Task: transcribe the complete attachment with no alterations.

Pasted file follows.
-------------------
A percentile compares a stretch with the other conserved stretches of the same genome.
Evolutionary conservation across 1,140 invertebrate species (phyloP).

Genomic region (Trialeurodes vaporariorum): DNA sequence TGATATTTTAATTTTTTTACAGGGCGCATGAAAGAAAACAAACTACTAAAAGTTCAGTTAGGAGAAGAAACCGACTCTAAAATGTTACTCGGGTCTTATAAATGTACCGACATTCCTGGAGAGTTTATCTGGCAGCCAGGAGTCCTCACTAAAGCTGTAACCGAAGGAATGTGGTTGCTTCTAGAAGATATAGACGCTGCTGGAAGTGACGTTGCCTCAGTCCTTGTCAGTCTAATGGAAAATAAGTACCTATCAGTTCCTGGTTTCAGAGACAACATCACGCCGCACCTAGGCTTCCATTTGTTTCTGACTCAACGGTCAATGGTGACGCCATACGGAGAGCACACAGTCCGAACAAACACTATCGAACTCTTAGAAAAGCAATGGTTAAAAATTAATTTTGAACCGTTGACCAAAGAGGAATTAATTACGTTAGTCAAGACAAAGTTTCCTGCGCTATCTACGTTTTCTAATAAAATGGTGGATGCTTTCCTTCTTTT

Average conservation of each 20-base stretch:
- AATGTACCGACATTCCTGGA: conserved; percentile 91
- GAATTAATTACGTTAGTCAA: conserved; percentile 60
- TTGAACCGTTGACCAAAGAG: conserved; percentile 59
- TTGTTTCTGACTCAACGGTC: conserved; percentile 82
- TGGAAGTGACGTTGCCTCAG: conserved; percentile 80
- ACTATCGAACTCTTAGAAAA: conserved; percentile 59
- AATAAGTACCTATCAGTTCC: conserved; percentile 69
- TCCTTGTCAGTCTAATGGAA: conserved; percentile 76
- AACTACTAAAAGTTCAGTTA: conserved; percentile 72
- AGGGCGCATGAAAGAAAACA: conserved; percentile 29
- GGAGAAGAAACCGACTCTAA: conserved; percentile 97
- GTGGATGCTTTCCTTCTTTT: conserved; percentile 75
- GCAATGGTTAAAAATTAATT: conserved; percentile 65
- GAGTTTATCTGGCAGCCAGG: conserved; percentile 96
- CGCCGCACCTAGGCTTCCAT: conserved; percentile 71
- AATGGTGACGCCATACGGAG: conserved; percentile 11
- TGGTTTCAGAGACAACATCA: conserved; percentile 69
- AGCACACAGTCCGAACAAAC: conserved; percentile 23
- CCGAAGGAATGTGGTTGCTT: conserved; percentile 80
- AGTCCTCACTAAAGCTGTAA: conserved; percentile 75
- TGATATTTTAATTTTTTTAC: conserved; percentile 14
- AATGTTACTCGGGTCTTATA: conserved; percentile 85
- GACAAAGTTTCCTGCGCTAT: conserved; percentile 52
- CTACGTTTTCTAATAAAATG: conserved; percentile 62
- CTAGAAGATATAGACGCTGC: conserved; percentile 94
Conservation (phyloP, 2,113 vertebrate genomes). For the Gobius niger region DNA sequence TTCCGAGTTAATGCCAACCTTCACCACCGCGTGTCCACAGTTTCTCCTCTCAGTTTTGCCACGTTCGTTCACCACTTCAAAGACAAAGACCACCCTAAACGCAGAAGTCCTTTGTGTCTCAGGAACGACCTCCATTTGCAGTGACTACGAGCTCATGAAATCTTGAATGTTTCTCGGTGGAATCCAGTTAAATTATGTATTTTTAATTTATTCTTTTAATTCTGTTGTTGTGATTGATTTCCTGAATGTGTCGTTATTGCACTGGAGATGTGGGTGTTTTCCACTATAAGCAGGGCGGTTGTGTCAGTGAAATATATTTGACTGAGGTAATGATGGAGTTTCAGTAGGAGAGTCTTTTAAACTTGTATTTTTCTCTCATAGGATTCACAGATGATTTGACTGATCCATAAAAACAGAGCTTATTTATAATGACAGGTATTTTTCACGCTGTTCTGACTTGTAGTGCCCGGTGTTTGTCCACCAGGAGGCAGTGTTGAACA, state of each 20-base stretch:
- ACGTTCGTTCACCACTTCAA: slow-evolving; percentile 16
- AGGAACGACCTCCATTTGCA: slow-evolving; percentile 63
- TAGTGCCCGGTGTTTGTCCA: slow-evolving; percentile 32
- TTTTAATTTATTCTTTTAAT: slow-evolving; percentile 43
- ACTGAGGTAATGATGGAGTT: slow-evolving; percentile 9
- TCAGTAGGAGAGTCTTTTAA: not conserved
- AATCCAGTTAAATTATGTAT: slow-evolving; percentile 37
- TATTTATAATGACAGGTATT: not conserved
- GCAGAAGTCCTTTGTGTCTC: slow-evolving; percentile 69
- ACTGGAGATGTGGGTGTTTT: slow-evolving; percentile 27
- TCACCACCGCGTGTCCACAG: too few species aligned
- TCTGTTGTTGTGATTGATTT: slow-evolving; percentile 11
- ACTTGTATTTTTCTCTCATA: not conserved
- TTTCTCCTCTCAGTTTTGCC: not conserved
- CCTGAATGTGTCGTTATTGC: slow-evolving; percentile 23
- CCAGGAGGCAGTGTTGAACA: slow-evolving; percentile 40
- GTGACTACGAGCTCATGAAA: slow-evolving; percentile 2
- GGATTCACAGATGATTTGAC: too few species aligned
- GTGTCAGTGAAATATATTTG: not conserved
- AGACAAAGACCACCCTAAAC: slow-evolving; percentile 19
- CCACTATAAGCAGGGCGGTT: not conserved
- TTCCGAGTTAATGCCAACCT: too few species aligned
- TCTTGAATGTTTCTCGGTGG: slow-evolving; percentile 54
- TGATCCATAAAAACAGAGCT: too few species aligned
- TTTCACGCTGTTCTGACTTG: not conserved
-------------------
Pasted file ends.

A percentile compares a stretch with the other conserved stretches of the same genome.
Evolutionary conservation across 1,140 invertebrate species (phyloP).

Genomic region (Trialeurodes vaporariorum): DNA sequence TGATATTTTAATTTTTTTACAGGGCGCATGAAAGAAAACAAACTACTAAAAGTTCAGTTAGGAGAAGAAACCGACTCTAAAATGTTACTCGGGTCTTATAAATGTACCGACATTCCTGGAGAGTTTATCTGGCAGCCAGGAGTCCTCACTAAAGCTGTAACCGAAGGAATGTGGTTGCTTCTAGAAGATATAGACGCTGCTGGAAGTGACGTTGCCTCAGTCCTTGTCAGTCTAATGGAAAATAAGTACCTATCAGTTCCTGGTTTCAGAGACAACATCACGCCGCACCTAGGCTTCCATTTGTTTCTGACTCAACGGTCAATGGTGACGCCATACGGAGAGCACACAGTCCGAACAAACACTATCGAACTCTTAGAAAAGCAATGGTTAAAAATTAATTTTGAACCGTTGACCAAAGAGGAATTAATTACGTTAGTCAAGACAAAGTTTCCTGCGCTATCTACGTTTTCTAATAAAATGGTGGATGCTTTCCTTCTTTT

Average conservation of each 20-base stretch:
- AATGTACCGACATTCCTGGA: conserved; percentile 91
- GAATTAATTACGTTAGTCAA: conserved; percentile 60
- TTGAACCGTTGACCAAAGAG: conserved; percentile 59
- TTGTTTCTGACTCAACGGTC: conserved; percentile 82
- TGGAAGTGACGTTGCCTCAG: conserved; percentile 80
- ACTATCGAACTCTTAGAAAA: conserved; percentile 59
- AATAAGTACCTATCAGTTCC: conserved; percentile 69
- TCCTTGTCAGTCTAATGGAA: conserved; percentile 76
- AACTACTAAAAGTTCAGTTA: conserved; percentile 72
- AGGGCGCATGAAAGAAAACA: conserved; percentile 29
- GGAGAAGAAACCGACTCTAA: conserved; percentile 97
- GTGGATGCTTTCCTTCTTTT: conserved; percentile 75
- GCAATGGTTAAAAATTAATT: conserved; percentile 65
- GAGTTTATCTGGCAGCCAGG: conserved; percentile 96
- CGCCGCACCTAGGCTTCCAT: conserved; percentile 71
- AATGGTGACGCCATACGGAG: conserved; percentile 11
- TGGTTTCAGAGACAACATCA: conserved; percentile 69
- AGCACACAGTCCGAACAAAC: conserved; percentile 23
- CCGAAGGAATGTGGTTGCTT: conserved; percentile 80
- AGTCCTCACTAAAGCTGTAA: conserved; percentile 75
- TGATATTTTAATTTTTTTAC: conserved; percentile 14
- AATGTTACTCGGGTCTTATA: conserved; percentile 85
- GACAAAGTTTCCTGCGCTAT: conserved; percentile 52
- CTACGTTTTCTAATAAAATG: conserved; percentile 62
- CTAGAAGATATAGACGCTGC: conserved; percentile 94
Conservation (phyloP, 2,113 vertebrate genomes). For the Gobius niger region DNA sequence TTCCGAGTTAATGCCAACCTTCACCACCGCGTGTCCACAGTTTCTCCTCTCAGTTTTGCCACGTTCGTTCACCACTTCAAAGACAAAGACCACCCTAAACGCAGAAGTCCTTTGTGTCTCAGGAACGACCTCCATTTGCAGTGACTACGAGCTCATGAAATCTTGAATGTTTCTCGGTGGAATCCAGTTAAATTATGTATTTTTAATTTATTCTTTTAATTCTGTTGTTGTGATTGATTTCCTGAATGTGTCGTTATTGCACTGGAGATGTGGGTGTTTTCCACTATAAGCAGGGCGGTTGTGTCAGTGAAATATATTTGACTGAGGTAATGATGGAGTTTCAGTAGGAGAGTCTTTTAAACTTGTATTTTTCTCTCATAGGATTCACAGATGATTTGACTGATCCATAAAAACAGAGCTTATTTATAATGACAGGTATTTTTCACGCTGTTCTGACTTGTAGTGCCCGGTGTTTGTCCACCAGGAGGCAGTGTTGAACA, state of each 20-base stretch:
- ACGTTCGTTCACCACTTCAA: slow-evolving; percentile 16
- AGGAACGACCTCCATTTGCA: slow-evolving; percentile 63
- TAGTGCCCGGTGTTTGTCCA: slow-evolving; percentile 32
- TTTTAATTTATTCTTTTAAT: slow-evolving; percentile 43
- ACTGAGGTAATGATGGAGTT: slow-evolving; percentile 9
- TCAGTAGGAGAGTCTTTTAA: not conserved
- AATCCAGTTAAATTATGTAT: slow-evolving; percentile 37
- TATTTATAATGACAGGTATT: not conserved
- GCAGAAGTCCTTTGTGTCTC: slow-evolving; percentile 69
- ACTGGAGATGTGGGTGTTTT: slow-evolving; percentile 27
- TCACCACCGCGTGTCCACAG: too few species aligned
- TCTGTTGTTGTGATTGATTT: slow-evolving; percentile 11
- ACTTGTATTTTTCTCTCATA: not conserved
- TTTCTCCTCTCAGTTTTGCC: not conserved
- CCTGAATGTGTCGTTATTGC: slow-evolving; percentile 23
- CCAGGAGGCAGTGTTGAACA: slow-evolving; percentile 40
- GTGACTACGAGCTCATGAAA: slow-evolving; percentile 2
- GGATTCACAGATGATTTGAC: too few species aligned
- GTGTCAGTGAAATATATTTG: not conserved
- AGACAAAGACCACCCTAAAC: slow-evolving; percentile 19
- CCACTATAAGCAGGGCGGTT: not conserved
- TTCCGAGTTAATGCCAACCT: too few species aligned
- TCTTGAATGTTTCTCGGTGG: slow-evolving; percentile 54
- TGATCCATAAAAACAGAGCT: too few species aligned
- TTTCACGCTGTTCTGACTTG: not conserved